Celebrity Interview: Aldis Hodge, star of Brian Banks, Talks on Casting, Training and Bringing the Emotion

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Aldis Hodge, the star of the just released true story of vindicated USC bound footballer Brian Banks, took time out of his packed schedule during the recent media day to sit down with Haute-Lifestyle.com Publisher Janet Walker.

Having already seen his powerhouse performance, that has a special meaning to so many, as the falsely accused Brian Banks tirelessly working to clear his name after having spent eleven years in the California penal system, he demonstrated a depth, range and ability to bring the heavy emotions and carry the film.

While all this performance seemed effortless, we find out that wasn't the case. Hodge spoke freely on being prepared as an actor, working to bring an honest performance and always looking for the right "choices" to execute as an actor.


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Below is an excerpt of our interview.

Janet Walker: Congratulations on the film. It's phenomenal, a phenomenal story, so well done. Well written well told, well-acted, so congratulations on that.

Aldis Hodge: Thank you so much.

JW: You're welcome. There are so many elements to Brian Banks story. Let me just ask you how did the role of Brian Banks come to you?

AH: Basic audition. I went in had one audition and that turned into a second audition. This time I met the director, Tom Shadyac, and it went from that point. In between the first audition and the second audition, I had treated the job, like I had gotten it already because I believed in it so much and wanted it so badly. So, I started automatically working out, just trying to put on size to get to Brian's size and also to show Tom this was something I was dedicated to getting ready for and eventually it just worked out in my favor. So, I felt lucky.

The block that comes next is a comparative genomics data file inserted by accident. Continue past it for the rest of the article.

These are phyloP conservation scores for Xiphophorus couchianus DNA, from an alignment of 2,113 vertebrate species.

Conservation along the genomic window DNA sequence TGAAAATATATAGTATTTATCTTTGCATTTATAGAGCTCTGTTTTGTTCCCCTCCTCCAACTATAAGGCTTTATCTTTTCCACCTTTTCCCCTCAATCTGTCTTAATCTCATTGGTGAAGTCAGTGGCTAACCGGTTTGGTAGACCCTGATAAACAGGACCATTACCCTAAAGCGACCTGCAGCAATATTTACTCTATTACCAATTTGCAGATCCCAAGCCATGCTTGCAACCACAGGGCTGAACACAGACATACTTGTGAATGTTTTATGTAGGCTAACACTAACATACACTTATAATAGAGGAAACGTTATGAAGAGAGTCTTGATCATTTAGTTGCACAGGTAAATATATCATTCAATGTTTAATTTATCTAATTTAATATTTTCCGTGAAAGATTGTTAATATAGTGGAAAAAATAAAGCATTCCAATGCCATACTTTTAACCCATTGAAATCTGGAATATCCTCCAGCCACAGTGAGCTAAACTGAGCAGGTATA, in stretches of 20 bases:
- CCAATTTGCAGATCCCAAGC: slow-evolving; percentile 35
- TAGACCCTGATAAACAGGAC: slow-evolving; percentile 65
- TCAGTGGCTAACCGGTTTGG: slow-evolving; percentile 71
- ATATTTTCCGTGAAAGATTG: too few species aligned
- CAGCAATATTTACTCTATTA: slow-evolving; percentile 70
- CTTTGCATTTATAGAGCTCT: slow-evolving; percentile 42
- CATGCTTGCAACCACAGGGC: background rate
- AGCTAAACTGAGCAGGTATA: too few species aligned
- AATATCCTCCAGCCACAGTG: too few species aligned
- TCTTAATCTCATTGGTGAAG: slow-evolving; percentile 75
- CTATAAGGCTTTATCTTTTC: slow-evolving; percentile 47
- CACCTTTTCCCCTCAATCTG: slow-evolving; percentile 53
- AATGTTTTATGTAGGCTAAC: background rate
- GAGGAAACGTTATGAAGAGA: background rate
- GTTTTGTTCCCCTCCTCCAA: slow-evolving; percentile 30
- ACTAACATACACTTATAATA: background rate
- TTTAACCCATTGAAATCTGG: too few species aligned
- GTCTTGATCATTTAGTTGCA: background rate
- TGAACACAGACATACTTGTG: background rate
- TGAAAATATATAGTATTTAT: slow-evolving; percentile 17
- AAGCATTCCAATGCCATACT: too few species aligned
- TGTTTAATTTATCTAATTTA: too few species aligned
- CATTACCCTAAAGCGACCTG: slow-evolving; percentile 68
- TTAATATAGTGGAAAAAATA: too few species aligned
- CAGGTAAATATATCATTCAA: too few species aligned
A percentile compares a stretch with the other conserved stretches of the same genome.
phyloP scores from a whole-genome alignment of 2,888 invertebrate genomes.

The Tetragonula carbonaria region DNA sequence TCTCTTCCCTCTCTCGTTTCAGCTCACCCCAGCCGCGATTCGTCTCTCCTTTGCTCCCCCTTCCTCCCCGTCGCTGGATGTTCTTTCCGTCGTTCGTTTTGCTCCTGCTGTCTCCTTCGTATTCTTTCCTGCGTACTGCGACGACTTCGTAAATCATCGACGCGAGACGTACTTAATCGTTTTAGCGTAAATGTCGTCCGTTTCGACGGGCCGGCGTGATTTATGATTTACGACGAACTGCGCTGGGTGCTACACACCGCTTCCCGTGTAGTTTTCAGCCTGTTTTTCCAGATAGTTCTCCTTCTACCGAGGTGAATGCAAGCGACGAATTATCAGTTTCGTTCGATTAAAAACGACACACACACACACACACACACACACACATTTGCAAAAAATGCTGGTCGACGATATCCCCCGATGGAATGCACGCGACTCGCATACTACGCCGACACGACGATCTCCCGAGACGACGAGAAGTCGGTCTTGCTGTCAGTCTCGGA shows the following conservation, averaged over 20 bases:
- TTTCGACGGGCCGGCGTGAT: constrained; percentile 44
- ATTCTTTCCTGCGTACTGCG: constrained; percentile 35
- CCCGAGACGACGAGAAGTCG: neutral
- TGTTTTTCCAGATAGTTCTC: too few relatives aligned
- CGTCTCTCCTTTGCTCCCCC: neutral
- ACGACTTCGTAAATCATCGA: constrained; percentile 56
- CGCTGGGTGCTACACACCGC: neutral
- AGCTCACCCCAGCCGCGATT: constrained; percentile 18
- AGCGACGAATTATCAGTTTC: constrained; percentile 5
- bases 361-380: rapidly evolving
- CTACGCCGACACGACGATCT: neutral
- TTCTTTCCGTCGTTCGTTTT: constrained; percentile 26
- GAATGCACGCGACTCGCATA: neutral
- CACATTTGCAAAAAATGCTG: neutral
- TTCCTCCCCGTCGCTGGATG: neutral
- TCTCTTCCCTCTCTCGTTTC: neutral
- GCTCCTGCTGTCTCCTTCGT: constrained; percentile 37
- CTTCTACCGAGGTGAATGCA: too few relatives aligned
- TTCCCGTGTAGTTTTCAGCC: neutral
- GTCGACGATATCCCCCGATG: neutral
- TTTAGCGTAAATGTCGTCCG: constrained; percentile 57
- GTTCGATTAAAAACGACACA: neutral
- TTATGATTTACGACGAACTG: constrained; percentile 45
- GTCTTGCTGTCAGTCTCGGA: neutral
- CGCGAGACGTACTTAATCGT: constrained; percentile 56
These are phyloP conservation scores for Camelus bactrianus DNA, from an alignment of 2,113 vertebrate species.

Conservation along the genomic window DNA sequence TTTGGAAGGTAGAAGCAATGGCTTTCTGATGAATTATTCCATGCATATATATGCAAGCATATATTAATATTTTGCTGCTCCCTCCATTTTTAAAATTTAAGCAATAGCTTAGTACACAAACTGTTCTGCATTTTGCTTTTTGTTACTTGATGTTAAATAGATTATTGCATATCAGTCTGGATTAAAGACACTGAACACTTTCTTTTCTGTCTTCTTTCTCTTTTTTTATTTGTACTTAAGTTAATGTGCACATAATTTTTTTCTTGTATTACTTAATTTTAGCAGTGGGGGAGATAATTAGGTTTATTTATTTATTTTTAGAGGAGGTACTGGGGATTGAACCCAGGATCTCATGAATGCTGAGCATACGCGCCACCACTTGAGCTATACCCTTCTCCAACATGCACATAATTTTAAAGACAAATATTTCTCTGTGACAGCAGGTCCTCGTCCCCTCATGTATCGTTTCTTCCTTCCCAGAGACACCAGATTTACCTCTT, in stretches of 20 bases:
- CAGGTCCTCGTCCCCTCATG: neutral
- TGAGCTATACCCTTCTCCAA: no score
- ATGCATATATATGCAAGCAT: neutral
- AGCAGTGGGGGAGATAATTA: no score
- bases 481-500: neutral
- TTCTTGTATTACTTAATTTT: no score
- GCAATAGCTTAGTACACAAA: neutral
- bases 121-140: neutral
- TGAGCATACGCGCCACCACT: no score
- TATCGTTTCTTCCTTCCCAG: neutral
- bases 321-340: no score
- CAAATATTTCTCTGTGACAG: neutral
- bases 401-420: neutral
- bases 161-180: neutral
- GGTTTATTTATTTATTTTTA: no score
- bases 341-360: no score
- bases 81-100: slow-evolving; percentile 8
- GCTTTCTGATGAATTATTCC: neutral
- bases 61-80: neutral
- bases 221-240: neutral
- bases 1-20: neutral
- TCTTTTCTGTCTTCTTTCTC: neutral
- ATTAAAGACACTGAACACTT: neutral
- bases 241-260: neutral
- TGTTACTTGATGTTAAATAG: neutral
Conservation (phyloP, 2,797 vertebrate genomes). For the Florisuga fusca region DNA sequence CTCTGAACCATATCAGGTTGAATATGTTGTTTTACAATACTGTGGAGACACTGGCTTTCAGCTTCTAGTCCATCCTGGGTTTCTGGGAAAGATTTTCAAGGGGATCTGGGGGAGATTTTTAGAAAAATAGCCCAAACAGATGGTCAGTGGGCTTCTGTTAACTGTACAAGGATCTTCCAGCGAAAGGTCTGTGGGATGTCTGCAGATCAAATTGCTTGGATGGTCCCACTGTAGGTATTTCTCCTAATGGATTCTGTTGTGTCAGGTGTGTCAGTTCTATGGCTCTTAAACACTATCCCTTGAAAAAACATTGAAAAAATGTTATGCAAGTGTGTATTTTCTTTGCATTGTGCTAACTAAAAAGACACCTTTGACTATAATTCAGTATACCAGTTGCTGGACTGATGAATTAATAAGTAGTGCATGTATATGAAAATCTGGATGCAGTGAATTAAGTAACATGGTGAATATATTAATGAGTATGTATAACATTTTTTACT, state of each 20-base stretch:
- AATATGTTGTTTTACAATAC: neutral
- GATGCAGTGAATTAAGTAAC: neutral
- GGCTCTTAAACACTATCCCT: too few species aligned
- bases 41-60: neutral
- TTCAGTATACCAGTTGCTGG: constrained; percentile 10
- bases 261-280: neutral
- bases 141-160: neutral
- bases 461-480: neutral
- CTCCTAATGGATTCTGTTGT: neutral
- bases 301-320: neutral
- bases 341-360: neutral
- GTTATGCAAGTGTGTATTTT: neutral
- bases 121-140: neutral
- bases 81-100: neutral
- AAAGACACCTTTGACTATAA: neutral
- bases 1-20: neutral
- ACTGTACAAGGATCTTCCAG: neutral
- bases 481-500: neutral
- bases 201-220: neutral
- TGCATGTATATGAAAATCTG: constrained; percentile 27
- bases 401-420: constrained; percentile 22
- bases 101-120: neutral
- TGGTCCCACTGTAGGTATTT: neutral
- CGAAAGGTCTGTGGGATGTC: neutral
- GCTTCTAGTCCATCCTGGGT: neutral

JW: Of course. So, describing the casting process. Did your agent send you the audition?

AH: They just sent me the audition. And the audition was just the standard audition, with everyone else, sitting around and everyone thinking this is your shot.

I knew about the story. I was sort of invested from the beginning. I did my research, I watched videos, I made sure I knew who he was, getting his mannerism down, getting down who he was in a spiritual way, who this man was, what was his essence. You know try to get a few different things like diction, and that kind of stuff. I was trying to figure out, 'What am I going to present to the role If I have it?"

Then I had the first audition, and like I said, I went back, got a call back, and this was like a week later, and in between that time, I just went to the gym and put on about five to seven pounds, because I knew I would have to gain weight for this role, and to simply let them know that I was doing the work. And then we met again, and we sat there and talked and there was an energy between myself and the real Brian and I think they had to see if there was something familiar and I think he found it. So, he just wanted to learn who I was, and it went from that straight into the finished product.


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JW: So how long from concept to completion – How long between the time you first found out about the audition until now?

AH: We started shooting, about a month or a month and a half after the first audition. We had a little bit of lead up time and that was in 2017. I want to say we finished in around October 2017 but then in 2018 we premiered the movie at the LA Film festival, which won the Audience Award, which was fantastic, and then we got distribution, and eventually we were on our way to theaters nationwide.

JW: The role is highly emotional with emotional arch's and the prison sequences, so did you prepare emotionally to play this real person with his many injustices?

AH: So, emotionally it was simple when it came to just who he was. We just talked about everything. He really was available to me in terms of me asking questions, taking him back to dark places, memory lane on certain things, and he would just answer and be available for whatever I needed to know. And I am truly grateful because if he wasn't, I wouldn't have been able to accomplish the performance that I was actually able to achieve.